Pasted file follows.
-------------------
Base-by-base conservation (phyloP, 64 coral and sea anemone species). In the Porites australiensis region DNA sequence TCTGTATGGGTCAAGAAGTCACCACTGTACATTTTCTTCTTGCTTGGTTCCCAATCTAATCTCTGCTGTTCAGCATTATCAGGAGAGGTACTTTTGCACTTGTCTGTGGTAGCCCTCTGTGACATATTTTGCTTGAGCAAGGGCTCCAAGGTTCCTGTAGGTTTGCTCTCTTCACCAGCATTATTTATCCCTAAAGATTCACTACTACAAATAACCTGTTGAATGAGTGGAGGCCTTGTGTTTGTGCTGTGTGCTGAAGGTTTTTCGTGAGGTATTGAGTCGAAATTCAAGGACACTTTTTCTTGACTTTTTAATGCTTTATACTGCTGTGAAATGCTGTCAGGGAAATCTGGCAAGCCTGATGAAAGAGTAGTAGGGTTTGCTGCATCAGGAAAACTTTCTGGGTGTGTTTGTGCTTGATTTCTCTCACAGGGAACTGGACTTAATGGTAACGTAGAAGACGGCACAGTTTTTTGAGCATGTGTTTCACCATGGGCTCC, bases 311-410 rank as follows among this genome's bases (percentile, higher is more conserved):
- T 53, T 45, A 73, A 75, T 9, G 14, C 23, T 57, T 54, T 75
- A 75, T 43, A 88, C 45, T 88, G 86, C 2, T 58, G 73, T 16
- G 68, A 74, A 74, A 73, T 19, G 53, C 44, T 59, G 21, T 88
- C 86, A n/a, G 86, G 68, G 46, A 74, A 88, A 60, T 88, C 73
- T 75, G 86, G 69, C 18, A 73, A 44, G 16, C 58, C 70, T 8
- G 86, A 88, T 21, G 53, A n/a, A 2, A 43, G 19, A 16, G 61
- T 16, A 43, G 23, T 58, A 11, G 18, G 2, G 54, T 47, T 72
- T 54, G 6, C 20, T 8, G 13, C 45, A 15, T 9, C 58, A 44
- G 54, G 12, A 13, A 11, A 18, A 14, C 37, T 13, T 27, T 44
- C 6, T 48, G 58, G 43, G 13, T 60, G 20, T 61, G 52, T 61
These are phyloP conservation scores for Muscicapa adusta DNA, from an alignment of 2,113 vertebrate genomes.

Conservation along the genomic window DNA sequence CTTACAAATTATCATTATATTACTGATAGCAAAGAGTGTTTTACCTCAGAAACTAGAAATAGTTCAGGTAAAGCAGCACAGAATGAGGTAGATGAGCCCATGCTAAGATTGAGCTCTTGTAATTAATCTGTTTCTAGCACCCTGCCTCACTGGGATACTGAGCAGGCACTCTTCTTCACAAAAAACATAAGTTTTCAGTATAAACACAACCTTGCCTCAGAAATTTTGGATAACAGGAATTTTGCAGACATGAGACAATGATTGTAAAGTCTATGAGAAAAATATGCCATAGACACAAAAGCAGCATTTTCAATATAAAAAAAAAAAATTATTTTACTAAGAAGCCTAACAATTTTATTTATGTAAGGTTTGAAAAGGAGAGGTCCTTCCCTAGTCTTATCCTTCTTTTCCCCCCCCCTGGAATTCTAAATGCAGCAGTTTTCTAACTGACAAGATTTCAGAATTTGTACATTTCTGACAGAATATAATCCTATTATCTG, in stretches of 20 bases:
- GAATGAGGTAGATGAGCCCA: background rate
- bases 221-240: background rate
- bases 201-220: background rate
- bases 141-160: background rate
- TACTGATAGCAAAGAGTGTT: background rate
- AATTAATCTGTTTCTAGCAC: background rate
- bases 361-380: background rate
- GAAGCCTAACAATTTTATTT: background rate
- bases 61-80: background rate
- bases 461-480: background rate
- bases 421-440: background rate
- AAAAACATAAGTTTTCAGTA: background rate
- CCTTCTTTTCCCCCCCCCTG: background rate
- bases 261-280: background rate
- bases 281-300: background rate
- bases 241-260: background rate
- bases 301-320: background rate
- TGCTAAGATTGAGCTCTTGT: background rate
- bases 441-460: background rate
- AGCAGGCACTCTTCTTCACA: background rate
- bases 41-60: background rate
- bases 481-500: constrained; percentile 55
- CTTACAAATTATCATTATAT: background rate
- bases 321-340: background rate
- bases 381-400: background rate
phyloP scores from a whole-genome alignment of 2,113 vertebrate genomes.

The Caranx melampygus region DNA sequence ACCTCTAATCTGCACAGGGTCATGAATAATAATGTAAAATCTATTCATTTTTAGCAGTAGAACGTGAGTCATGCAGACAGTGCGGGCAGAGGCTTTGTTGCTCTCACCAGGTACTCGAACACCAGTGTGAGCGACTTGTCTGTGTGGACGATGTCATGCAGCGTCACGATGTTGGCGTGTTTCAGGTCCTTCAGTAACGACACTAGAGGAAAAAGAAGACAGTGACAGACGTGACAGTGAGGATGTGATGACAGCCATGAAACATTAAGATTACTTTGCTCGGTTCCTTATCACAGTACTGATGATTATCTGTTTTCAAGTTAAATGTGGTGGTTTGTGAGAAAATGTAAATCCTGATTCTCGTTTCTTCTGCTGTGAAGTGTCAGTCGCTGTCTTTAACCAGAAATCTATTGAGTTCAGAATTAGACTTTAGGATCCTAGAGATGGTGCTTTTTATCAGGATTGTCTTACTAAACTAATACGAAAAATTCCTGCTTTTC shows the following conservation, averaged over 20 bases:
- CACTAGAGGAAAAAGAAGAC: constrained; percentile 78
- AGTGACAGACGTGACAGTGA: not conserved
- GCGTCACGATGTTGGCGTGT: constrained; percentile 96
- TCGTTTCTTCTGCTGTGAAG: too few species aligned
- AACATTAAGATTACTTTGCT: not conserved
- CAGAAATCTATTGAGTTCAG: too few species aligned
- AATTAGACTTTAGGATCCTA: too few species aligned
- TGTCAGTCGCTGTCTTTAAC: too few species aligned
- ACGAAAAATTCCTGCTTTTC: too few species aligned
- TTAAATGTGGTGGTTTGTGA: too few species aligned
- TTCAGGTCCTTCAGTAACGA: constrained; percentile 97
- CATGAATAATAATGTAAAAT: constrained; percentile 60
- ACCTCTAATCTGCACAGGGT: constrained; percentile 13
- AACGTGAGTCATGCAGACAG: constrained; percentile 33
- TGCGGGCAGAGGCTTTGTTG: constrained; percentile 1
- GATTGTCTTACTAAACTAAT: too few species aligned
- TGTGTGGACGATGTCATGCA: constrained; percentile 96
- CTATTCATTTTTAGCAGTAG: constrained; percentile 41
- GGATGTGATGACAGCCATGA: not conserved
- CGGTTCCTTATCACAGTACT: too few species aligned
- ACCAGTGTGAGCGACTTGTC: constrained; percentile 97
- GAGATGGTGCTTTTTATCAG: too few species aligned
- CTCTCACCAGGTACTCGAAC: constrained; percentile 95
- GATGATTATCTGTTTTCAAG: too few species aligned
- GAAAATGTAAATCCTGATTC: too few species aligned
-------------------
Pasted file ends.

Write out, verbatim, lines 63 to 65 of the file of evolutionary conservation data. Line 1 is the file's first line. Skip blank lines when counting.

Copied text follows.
- CTCTCACCAGGTACTCGAAC: constrained; percentile 95
- GATGATTATCTGTTTTCAAG: too few species aligned
- GAAAATGTAAATCCTGATTC: too few species aligned